Catholic Answers Focus: Is Francis a bad Pope?

Of course… but it just proves that those statues were Pachamama the whole time and not the Blessed Mother like some were trying to claim.

Pagan holidays and/or some pagan rituals can be incorporated into the Church, if there isn’t anything demonic about them. That’s not a problem.

The problem is that Pachamama is a pagan goddess. The original priests who arrived as missionaries to the natives of the Americas and baptized the people pushed for the people to totally abandon the native gods & goddesses.

In all honesty, this whole Pachamama obsession would be akin to Greek Catholics (or Greek Orthodox) using statues/icons of Gaea (the Greek goddess of earth) as part of their prayer life.

Or if Catholics in Rome were using statues of Tellus, the Roman goddess of earth.

If it’s wrong for Catholics in Greece and Italy to invoke Gaea and Tellus, then it’s equally wrong for Catholics to invoke Pachamama


I’m having trouble parsing “open embrace,” kind of like an open clasp or an open hug, but okay, I’ll assume, provisionally, that it’s their concern about modernism.

It is hard to deny that St. Paul directly tied pagan worship to God.

I even found an altar with this inscription: to an unknown god. So you are ignorant of the very thing you worship—and this is what I am going to proclaim to you.

He then went on to proclaim that God, is this unknown God, this source of pagan worship. He set the template for the Church of starting with the ignorance of paganism and extrapolating that which is true from that which they had. More to the point, he acknowledged that God have forbearance with those in "times of ignorance. We should not be so narrow as to think of this as an actual calendar time. Priests who work with the Amazonian people are dealing with people who are even more primitive than the ones St. Paul preached to in Athens.

FYI, I took the advice of someone and listened to the pod cast above. I think the main point of the CA program has been missed. The question they were addressing was not whether Francis is a bad pope, but the more general issue of what to do if there is a bad pope. If one can understand the hypothetical, the issue of trying to judge the current pontiff becomes moot, allowing God to have his throne back.


Tis_Bearself: Thank you for the information.

Is Pope Francis a bad Pope? We cannot judge his heart, his intentions or his state of mind. But objectively, his Pontificate has seen many blunders, with the Pachamama incident, the ongoing corruption scandal involving the Vatican Bank and the disastrous “Provisional Agreement” with the Chinese Communist Regime being the worst examples. I think Catholics should be able to discuss a Pope’s record of governance of the Church openly and respectfully. After all, not every Pope we had was good, and many of them serve as cautionary tales.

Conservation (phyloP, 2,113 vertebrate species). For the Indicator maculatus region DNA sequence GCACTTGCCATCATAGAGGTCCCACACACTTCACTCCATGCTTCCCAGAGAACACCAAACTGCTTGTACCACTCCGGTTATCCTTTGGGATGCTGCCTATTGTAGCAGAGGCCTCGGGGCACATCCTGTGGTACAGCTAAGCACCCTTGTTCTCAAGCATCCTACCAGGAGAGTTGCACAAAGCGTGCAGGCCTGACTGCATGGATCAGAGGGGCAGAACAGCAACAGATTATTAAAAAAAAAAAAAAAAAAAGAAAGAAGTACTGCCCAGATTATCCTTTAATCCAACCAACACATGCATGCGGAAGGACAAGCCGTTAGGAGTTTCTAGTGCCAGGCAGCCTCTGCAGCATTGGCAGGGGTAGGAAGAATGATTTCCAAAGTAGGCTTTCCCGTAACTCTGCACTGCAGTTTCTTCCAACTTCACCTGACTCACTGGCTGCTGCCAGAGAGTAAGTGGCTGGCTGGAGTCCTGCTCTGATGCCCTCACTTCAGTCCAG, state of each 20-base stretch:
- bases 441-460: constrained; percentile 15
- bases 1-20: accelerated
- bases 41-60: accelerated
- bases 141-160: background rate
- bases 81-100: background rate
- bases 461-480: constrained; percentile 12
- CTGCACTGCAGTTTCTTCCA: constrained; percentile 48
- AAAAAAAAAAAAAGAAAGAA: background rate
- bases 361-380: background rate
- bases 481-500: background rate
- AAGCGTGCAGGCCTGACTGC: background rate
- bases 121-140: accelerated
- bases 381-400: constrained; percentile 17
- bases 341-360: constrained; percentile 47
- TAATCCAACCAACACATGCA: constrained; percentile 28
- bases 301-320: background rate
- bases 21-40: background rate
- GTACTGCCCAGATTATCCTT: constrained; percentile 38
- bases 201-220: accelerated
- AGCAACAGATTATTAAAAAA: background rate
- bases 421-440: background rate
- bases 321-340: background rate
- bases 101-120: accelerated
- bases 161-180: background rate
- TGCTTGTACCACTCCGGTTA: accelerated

The Papacy is a very important office in the Church that demands our filial respect. But the Pope is the Vicar (representative) of Christ, whose job is to pass on the faith as it was ahnded to him byus his successors. not an Oracle who is infallible in things beyond the definition of Infallibility as defined by the first Vatican Council. (In fact, I don’t even think Francis considers himself as an Oracle, and this whole myth was invented by Massimo Faggioli and Austen Ivereigh, who have done more th hurt the Pope’s image than all the “Rad Trads” combined).

I woud finish by this quote from Frank Sheed:

"“We are not baptized into the hierarchy; do not receive the Cardinals sacramentally; will not spend an eternity in the beatific vision of the pope. Christ is the point. I, myself, admire the present pope (he was referring to John Paul II), but even if I criticised him as harshly as some do, even if his successor proved to be as bad as some of those who have gone before, even if I find the church, as I have to live with it, a pain in the neck, I should still say that nothing that a pope (or a priest) could do or say would make me wish to leave the church, although I might well wish that they would leave.”


I’m going to pop this out because I think it is a distortion of the laity’s general responsibilities.
99.9% of the laity have neither the competence or the sphere of productive responsibility to criticise the Pope.
If you don’t have those, then your criticism can be an exercise in arrogant curiositas, and that leads to no one’s holiness. Most of us (me included) could benefit from minding our own business and helping the people right in front of us to holiness. That’s fruitful for the kingdom. Raise faithful children, help your spouse get to heaven.

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I’m glad you feel comfortable enough to say exactly what you think. Although, I doubt the 99.9% of those “uneducated Laity” would agree you have the right to tell anyone to mind their own business in a public forum where I’m free to share my thoughts just as you are. You have several other options other than choosing to be rude, and attempting to cancel someone else’s thoughts. With all the feedback I’ve seen about this post, which I’m sure you’ve read, I have to ask, are you admonishing me for my benefit, or your own. We can not see all ends, or what is fruitful for the kingdom or not. Thanks anyway for your thoughts, and May God bless you in your efforts to raise fruitful children and get your spouse to heaven.

But you must surely agree that if the likes of Taylor Marshall and yourself are free to admonish the Pope in public, others who find that behavior unacceptable and destructive to the faith are also free to admonish you too?

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